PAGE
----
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Senate Minority Leader David Hann, one of the legislators who confronted Koch at the Minneapolis Club, said he is relieved by the settlement.
“We have said all along that the Senate acted appropriately in this matter,” said Hann, R-Eden Prairie. “I am pleased that this agreement acknowledges that the facts of the case do not support any of the claims against the Senate and that the case has been dismissed.”
Koch and Brodkorb had been widely credited with helping Republicans win control of the Minnesota Senate for the first time in 40 years. After Koch’s fall and Brodkorb’s dismissal, DFLers won back control in 2012 election.
Brodkorb said one factor urging him to settle was not wanting this lawsuit to hurt GOP chances in 2014. The affair occasionally came up at local political forums in which the GOP candidate had no involvement in the affair or the lawsuit.
“I had no interest in seeing this situation play itself out like it did during the 2012 elections,” Brodkorb said. “That wore on me greatly.”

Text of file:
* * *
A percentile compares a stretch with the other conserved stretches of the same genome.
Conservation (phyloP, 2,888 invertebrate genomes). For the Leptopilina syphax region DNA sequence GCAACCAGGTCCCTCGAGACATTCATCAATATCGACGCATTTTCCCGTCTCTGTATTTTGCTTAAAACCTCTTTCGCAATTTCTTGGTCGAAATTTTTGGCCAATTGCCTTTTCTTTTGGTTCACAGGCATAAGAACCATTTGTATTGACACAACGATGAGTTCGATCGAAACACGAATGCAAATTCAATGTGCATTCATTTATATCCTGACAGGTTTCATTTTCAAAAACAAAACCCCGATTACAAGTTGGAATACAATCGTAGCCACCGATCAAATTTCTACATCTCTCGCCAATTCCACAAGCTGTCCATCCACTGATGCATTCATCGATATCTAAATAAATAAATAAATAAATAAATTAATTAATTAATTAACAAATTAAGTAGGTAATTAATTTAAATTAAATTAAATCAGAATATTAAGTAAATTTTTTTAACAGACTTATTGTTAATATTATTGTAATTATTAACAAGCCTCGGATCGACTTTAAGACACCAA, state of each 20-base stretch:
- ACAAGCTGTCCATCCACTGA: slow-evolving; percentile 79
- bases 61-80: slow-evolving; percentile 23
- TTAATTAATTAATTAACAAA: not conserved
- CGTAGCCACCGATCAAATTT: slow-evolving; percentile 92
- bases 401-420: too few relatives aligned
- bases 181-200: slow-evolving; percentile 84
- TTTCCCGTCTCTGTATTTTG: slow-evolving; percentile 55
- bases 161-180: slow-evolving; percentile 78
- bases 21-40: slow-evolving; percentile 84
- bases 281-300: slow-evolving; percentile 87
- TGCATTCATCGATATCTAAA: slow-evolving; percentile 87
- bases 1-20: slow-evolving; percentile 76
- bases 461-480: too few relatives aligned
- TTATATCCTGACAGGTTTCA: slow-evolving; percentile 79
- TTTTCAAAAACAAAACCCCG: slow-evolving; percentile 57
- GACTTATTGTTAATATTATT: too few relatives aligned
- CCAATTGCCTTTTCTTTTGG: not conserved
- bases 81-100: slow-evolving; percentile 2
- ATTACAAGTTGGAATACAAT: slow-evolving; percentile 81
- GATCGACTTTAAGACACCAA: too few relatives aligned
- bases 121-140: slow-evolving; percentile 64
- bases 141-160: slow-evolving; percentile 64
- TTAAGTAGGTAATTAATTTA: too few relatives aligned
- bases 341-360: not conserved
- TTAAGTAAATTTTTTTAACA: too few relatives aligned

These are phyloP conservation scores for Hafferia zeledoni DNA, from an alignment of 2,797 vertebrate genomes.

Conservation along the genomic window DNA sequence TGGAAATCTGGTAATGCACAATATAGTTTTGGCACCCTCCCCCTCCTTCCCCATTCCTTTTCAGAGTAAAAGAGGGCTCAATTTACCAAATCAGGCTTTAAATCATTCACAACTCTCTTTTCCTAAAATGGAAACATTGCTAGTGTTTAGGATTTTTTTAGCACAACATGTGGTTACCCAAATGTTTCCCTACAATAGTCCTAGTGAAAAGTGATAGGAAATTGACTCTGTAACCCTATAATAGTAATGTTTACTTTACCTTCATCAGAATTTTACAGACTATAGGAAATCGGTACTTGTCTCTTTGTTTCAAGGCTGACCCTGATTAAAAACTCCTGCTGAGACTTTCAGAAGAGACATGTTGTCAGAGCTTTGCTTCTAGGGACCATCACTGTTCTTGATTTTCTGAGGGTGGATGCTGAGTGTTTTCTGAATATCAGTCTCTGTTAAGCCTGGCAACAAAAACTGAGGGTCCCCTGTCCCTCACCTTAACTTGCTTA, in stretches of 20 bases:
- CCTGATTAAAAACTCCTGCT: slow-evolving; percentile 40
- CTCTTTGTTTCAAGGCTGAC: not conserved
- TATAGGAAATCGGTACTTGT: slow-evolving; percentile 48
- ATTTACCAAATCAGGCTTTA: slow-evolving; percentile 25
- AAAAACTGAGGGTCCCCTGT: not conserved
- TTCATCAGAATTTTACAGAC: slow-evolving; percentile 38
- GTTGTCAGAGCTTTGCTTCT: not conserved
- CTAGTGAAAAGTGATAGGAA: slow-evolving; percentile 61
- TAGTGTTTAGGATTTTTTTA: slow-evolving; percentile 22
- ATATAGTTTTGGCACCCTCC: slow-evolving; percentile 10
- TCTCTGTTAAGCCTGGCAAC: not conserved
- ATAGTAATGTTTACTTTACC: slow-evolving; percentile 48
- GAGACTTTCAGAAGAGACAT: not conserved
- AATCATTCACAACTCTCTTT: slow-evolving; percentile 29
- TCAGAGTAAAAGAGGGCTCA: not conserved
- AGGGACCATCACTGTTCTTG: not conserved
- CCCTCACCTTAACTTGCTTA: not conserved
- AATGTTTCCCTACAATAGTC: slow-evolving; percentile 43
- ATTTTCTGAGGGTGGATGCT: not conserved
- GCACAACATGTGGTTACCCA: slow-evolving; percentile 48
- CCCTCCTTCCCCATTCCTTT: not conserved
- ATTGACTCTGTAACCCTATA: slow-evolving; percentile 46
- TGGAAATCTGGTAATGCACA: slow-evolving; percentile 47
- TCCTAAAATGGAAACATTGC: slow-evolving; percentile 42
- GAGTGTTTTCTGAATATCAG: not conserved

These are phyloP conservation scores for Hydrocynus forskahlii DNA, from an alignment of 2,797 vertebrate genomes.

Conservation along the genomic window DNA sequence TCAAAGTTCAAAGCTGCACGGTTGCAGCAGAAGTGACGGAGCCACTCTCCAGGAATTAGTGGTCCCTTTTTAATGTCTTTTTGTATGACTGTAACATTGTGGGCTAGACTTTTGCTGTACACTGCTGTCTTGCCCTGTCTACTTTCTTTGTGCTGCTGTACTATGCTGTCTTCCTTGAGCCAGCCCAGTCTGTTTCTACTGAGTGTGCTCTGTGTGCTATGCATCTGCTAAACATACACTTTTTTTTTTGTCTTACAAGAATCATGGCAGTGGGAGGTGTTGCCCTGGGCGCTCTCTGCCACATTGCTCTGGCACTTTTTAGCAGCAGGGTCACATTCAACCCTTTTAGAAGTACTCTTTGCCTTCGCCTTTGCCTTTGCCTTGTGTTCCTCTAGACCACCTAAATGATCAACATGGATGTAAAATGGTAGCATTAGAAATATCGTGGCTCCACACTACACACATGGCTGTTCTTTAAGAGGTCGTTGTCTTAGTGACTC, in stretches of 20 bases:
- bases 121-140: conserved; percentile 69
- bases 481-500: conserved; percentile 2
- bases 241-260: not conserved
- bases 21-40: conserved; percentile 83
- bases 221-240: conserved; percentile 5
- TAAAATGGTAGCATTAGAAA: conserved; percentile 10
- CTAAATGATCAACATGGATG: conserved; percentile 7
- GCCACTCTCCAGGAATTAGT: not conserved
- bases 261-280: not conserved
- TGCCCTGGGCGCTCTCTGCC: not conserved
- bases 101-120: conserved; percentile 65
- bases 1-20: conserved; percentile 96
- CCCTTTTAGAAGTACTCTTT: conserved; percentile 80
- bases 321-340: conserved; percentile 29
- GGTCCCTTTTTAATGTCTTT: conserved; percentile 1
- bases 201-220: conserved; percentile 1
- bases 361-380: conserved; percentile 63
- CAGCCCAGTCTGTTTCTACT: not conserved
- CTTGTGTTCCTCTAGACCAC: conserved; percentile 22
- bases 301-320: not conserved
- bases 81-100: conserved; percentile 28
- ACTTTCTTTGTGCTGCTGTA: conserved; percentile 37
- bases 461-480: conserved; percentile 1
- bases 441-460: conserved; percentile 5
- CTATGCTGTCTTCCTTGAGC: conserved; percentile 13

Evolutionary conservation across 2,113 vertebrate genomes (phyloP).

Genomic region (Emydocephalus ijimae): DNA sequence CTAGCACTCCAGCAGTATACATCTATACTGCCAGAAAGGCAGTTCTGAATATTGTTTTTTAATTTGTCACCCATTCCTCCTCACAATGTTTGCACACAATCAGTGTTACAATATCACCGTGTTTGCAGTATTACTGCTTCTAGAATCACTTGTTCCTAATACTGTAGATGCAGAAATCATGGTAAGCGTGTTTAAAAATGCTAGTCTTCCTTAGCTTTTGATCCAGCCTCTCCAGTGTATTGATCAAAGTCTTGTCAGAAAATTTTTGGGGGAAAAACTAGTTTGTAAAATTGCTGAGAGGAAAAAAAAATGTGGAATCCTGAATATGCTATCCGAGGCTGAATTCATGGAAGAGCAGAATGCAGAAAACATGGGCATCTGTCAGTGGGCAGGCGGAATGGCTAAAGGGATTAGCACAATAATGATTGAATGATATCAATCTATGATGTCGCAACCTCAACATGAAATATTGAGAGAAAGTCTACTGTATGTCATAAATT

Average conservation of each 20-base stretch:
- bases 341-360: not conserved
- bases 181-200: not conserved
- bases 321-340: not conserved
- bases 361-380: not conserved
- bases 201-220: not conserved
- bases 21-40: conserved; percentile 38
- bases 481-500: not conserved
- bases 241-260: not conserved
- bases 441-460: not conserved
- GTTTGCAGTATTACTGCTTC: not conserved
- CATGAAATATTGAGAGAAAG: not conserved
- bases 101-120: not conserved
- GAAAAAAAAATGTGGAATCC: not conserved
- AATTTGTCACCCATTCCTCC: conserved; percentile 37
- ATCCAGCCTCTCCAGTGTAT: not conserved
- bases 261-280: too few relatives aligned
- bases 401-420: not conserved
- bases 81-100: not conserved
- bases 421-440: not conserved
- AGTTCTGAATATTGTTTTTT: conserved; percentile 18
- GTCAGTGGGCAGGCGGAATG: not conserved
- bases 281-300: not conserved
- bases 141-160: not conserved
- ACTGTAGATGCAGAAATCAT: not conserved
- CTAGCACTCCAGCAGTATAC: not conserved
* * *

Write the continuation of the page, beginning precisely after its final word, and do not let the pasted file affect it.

Koch and her husband divorced, and she did not run for re-election. After leaving office, she bought a bowling alley in Maple Lake.
“I think that by settling, he did Republicans a big favor in 2014,” Koch said. “Mostly I am glad because there would have been a lot of other families hurt. I am glad that is all ended now.”
Brodkorb, 39, said he and Koch are no longer involved romantically. He lives with his wife and children in Eagan, maintains a political blog and is a University of Minnesota student.
“This has been very hard on my family, and I greatly appreciate their support throughout this,” Brodkorb said. “Regardless of the strikes against me that some people have, I feel like my best days are yet to come.”
Baird Helgeson • 651-925-5044
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